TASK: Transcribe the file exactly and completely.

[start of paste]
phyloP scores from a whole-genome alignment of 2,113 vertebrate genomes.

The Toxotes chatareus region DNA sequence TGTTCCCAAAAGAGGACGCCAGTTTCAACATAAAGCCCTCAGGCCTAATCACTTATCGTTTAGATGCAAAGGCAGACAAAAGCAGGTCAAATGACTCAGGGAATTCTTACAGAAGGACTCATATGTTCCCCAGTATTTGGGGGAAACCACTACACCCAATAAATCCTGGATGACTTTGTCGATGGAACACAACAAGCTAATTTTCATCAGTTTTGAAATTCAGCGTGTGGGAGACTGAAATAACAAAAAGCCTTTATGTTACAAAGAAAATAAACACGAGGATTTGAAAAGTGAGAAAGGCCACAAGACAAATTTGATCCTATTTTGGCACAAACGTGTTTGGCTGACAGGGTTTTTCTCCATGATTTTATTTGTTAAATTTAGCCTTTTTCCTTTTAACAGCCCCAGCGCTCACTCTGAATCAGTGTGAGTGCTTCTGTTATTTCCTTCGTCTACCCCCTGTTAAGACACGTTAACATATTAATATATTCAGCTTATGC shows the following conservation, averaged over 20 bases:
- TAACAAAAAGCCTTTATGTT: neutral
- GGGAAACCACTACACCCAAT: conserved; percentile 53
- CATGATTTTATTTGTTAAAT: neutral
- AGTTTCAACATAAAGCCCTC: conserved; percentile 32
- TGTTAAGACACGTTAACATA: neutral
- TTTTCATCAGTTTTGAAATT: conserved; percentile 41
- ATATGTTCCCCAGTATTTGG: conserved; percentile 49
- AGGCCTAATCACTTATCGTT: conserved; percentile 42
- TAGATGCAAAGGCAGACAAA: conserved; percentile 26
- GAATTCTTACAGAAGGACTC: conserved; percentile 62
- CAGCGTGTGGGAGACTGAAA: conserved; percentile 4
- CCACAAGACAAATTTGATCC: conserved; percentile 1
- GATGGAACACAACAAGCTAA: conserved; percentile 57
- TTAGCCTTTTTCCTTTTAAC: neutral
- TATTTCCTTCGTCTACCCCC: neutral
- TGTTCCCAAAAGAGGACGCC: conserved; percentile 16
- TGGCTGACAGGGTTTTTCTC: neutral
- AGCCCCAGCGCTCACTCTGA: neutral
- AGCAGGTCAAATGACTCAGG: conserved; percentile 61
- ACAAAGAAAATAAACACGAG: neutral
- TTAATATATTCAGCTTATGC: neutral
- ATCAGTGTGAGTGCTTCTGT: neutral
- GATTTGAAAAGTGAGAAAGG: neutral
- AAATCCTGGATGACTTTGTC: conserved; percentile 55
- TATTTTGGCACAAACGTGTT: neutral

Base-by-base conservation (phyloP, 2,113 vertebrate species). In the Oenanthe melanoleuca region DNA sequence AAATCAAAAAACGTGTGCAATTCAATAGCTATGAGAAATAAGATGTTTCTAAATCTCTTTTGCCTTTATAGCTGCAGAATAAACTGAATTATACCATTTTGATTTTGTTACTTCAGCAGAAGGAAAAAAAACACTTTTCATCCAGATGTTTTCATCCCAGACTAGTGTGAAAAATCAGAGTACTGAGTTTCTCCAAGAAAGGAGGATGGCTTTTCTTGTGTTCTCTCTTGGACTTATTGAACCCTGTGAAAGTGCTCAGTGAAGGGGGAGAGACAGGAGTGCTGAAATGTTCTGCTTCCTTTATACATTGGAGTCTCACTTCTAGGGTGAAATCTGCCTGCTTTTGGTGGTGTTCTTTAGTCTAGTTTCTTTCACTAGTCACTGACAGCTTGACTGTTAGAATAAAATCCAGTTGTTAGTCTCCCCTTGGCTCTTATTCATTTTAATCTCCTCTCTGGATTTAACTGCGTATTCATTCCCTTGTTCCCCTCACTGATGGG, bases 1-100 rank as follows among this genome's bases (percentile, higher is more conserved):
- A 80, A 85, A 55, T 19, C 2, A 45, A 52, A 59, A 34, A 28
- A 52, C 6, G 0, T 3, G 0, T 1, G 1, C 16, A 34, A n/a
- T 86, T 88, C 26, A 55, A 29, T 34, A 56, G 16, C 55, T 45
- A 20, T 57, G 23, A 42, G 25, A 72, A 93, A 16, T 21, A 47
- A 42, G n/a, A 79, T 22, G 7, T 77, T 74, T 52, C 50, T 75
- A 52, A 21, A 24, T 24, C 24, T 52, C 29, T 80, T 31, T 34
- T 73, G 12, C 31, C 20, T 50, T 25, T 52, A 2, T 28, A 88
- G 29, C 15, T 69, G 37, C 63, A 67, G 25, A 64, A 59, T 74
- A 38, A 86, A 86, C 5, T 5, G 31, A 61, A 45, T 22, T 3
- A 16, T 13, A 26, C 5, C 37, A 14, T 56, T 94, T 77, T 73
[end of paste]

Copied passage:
phyloP scores from a whole-genome alignment of 2,113 vertebrate genomes.

The Toxotes chatareus region DNA sequence TGTTCCCAAAAGAGGACGCCAGTTTCAACATAAAGCCCTCAGGCCTAATCACTTATCGTTTAGATGCAAAGGCAGACAAAAGCAGGTCAAATGACTCAGGGAATTCTTACAGAAGGACTCATATGTTCCCCAGTATTTGGGGGAAACCACTACACCCAATAAATCCTGGATGACTTTGTCGATGGAACACAACAAGCTAATTTTCATCAGTTTTGAAATTCAGCGTGTGGGAGACTGAAATAACAAAAAGCCTTTATGTTACAAAGAAAATAAACACGAGGATTTGAAAAGTGAGAAAGGCCACAAGACAAATTTGATCCTATTTTGGCACAAACGTGTTTGGCTGACAGGGTTTTTCTCCATGATTTTATTTGTTAAATTTAGCCTTTTTCCTTTTAACAGCCCCAGCGCTCACTCTGAATCAGTGTGAGTGCTTCTGTTATTTCCTTCGTCTACCCCCTGTTAAGACACGTTAACATATTAATATATTCAGCTTATGC shows the following conservation, averaged over 20 bases:
- TAACAAAAAGCCTTTATGTT: neutral
- GGGAAACCACTACACCCAAT: conserved; percentile 53
- CATGATTTTATTTGTTAAAT: neutral
- AGTTTCAACATAAAGCCCTC: conserved; percentile 32
- TGTTAAGACACGTTAACATA: neutral
- TTTTCATCAGTTTTGAAATT: conserved; percentile 41
- ATATGTTCCCCAGTATTTGG: conserved; percentile 49
- AGGCCTAATCACTTATCGTT: conserved; percentile 42
- TAGATGCAAAGGCAGACAAA: conserved; percentile 26
- GAATTCTTACAGAAGGACTC: conserved; percentile 62
- CAGCGTGTGGGAGACTGAAA: conserved; percentile 4
- CCACAAGACAAATTTGATCC: conserved; percentile 1
- GATGGAACACAACAAGCTAA: conserved; percentile 57
- TTAGCCTTTTTCCTTTTAAC: neutral
- TATTTCCTTCGTCTACCCCC: neutral
- TGTTCCCAAAAGAGGACGCC: conserved; percentile 16
- TGGCTGACAGGGTTTTTCTC: neutral
- AGCCCCAGCGCTCACTCTGA: neutral
- AGCAGGTCAAATGACTCAGG: conserved; percentile 61
- ACAAAGAAAATAAACACGAG: neutral
- TTAATATATTCAGCTTATGC: neutral
- ATCAGTGTGAGTGCTTCTGT: neutral
- GATTTGAAAAGTGAGAAAGG: neutral
- AAATCCTGGATGACTTTGTC: conserved; percentile 55
- TATTTTGGCACAAACGTGTT: neutral

Base-by-base conservation (phyloP, 2,113 vertebrate species). In the Oenanthe melanoleuca region DNA sequence AAATCAAAAAACGTGTGCAATTCAATAGCTATGAGAAATAAGATGTTTCTAAATCTCTTTTGCCTTTATAGCTGCAGAATAAACTGAATTATACCATTTTGATTTTGTTACTTCAGCAGAAGGAAAAAAAACACTTTTCATCCAGATGTTTTCATCCCAGACTAGTGTGAAAAATCAGAGTACTGAGTTTCTCCAAGAAAGGAGGATGGCTTTTCTTGTGTTCTCTCTTGGACTTATTGAACCCTGTGAAAGTGCTCAGTGAAGGGGGAGAGACAGGAGTGCTGAAATGTTCTGCTTCCTTTATACATTGGAGTCTCACTTCTAGGGTGAAATCTGCCTGCTTTTGGTGGTGTTCTTTAGTCTAGTTTCTTTCACTAGTCACTGACAGCTTGACTGTTAGAATAAAATCCAGTTGTTAGTCTCCCCTTGGCTCTTATTCATTTTAATCTCCTCTCTGGATTTAACTGCGTATTCATTCCCTTGTTCCCCTCACTGATGGG, bases 1-100 rank as follows among this genome's bases (percentile, higher is more conserved):
- A 80, A 85, A 55, T 19, C 2, A 45, A 52, A 59, A 34, A 28
- A 52, C 6, G 0, T 3, G 0, T 1, G 1, C 16, A 34, A n/a
- T 86, T 88, C 26, A 55, A 29, T 34, A 56, G 16, C 55, T 45
- A 20, T 57, G 23, A 42, G 25, A 72, A 93, A 16, T 21, A 47
- A 42, G n/a, A 79, T 22, G 7, T 77, T 74, T 52, C 50, T 75
- A 52, A 21, A 24, T 24, C 24, T 52, C 29, T 80, T 31, T 34
- T 73, G 12, C 31, C 20, T 50, T 25, T 52, A 2, T 28, A 88
- G 29, C 15, T 69, G 37, C 63, A 67, G 25, A 64, A 59, T 74
- A 38, A 86, A 86, C 5, T 5, G 31, A 61, A 45, T 22, T 3
- A 16, T 13, A 26, C 5, C 37, A 14, T 56, T 94, T 77, T 73